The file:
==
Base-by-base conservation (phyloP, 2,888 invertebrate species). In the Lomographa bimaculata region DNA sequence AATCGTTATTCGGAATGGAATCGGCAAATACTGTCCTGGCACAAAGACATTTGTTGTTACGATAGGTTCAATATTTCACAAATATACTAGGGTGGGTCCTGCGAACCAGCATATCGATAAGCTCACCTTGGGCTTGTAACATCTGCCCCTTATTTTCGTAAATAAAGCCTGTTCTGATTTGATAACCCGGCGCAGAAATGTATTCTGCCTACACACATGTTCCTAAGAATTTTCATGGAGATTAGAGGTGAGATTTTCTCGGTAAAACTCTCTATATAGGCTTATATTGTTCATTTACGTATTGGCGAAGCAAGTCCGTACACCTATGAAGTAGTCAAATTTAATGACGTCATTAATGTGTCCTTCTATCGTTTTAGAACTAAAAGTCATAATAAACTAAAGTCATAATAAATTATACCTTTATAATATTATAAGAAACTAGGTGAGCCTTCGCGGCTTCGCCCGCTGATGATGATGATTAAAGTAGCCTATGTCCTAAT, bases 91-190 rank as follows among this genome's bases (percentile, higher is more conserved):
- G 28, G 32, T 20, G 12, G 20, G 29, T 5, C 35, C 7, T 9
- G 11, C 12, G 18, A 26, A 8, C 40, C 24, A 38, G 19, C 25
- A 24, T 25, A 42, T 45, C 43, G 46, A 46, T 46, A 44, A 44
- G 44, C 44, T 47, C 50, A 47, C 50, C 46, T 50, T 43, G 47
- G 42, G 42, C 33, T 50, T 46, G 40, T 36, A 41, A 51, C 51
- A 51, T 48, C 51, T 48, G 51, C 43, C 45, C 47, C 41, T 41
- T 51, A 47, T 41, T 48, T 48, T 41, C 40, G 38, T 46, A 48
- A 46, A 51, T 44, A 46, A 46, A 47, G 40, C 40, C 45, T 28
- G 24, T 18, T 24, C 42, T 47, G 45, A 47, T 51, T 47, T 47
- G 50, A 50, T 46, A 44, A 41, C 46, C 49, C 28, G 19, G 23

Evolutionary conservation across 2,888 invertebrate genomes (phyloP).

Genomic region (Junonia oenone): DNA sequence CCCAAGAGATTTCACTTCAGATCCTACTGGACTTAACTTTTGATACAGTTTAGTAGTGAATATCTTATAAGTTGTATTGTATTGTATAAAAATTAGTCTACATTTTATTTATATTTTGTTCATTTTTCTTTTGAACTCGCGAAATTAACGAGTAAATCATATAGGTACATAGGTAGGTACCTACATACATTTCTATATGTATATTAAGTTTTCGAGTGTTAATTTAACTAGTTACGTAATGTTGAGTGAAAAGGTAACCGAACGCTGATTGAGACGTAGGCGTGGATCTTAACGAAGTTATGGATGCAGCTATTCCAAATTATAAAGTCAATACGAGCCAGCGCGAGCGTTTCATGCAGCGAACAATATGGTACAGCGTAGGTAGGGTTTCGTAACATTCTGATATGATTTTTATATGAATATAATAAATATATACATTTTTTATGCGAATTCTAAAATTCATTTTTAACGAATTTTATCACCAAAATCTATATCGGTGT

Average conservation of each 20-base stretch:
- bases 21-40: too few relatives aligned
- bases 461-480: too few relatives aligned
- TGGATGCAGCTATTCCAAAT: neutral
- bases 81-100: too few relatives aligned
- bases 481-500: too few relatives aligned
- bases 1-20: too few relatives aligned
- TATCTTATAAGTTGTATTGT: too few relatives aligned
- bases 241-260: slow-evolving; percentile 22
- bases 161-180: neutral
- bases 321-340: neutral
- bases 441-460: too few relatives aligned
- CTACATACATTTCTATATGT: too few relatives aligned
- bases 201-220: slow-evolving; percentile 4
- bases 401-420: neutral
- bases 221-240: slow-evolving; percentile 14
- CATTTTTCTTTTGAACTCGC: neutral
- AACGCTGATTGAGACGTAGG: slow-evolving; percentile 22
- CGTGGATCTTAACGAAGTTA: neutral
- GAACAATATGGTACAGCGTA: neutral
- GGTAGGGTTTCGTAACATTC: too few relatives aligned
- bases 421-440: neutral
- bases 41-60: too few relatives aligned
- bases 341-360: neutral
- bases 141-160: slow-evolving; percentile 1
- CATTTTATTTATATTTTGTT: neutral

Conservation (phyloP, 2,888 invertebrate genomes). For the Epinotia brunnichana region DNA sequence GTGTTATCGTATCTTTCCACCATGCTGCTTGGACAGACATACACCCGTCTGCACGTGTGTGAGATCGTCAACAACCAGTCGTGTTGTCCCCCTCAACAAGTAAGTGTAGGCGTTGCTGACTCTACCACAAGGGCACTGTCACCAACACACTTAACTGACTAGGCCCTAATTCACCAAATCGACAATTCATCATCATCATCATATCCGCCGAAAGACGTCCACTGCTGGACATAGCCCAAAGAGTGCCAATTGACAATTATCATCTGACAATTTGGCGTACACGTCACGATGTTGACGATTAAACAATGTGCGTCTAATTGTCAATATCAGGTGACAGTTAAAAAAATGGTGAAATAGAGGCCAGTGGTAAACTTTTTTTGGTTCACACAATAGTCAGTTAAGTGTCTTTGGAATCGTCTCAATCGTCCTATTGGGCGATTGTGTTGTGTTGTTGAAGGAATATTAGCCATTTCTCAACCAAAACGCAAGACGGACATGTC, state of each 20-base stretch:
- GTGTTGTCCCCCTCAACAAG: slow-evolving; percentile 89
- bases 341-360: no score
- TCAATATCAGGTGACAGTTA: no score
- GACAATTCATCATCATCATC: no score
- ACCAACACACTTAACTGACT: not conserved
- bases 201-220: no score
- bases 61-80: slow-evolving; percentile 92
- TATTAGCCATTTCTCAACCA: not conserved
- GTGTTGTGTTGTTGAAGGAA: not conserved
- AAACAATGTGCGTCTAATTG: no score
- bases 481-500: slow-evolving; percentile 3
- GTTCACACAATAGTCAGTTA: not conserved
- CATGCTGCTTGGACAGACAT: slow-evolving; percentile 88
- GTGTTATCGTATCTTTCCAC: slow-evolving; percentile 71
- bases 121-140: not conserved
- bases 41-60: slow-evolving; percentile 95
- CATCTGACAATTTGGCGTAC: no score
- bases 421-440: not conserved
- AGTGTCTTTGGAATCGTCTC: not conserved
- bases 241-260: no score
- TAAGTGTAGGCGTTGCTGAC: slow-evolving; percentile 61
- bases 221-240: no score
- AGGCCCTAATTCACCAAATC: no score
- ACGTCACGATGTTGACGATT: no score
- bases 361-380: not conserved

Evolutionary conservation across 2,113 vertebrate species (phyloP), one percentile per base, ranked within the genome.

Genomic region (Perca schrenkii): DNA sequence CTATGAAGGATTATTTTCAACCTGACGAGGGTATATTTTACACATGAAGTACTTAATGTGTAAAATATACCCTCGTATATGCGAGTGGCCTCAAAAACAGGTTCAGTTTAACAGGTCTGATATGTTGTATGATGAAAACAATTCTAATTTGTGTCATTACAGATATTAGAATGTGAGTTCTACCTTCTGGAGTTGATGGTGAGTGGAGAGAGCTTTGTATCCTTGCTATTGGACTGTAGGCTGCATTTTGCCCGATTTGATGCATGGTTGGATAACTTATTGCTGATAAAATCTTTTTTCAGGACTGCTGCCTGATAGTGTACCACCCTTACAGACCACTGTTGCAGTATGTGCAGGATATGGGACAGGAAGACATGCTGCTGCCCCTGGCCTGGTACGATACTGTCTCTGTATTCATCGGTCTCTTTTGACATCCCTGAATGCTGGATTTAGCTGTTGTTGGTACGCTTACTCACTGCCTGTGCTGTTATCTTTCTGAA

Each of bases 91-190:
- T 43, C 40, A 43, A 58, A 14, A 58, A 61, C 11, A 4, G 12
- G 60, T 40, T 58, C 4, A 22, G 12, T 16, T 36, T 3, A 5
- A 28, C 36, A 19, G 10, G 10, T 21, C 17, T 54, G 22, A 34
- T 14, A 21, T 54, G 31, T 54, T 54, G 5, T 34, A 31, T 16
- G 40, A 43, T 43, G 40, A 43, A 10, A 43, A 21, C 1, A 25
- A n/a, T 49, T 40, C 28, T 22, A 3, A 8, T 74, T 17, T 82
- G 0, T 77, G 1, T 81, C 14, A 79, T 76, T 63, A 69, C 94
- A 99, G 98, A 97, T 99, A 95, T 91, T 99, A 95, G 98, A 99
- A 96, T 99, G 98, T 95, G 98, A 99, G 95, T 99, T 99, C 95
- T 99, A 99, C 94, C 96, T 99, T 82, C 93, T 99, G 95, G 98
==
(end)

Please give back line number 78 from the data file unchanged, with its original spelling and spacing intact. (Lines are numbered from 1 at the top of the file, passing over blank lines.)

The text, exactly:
- T 99, A 99, C 94, C 96, T 99, T 82, C 93, T 99, G 95, G 98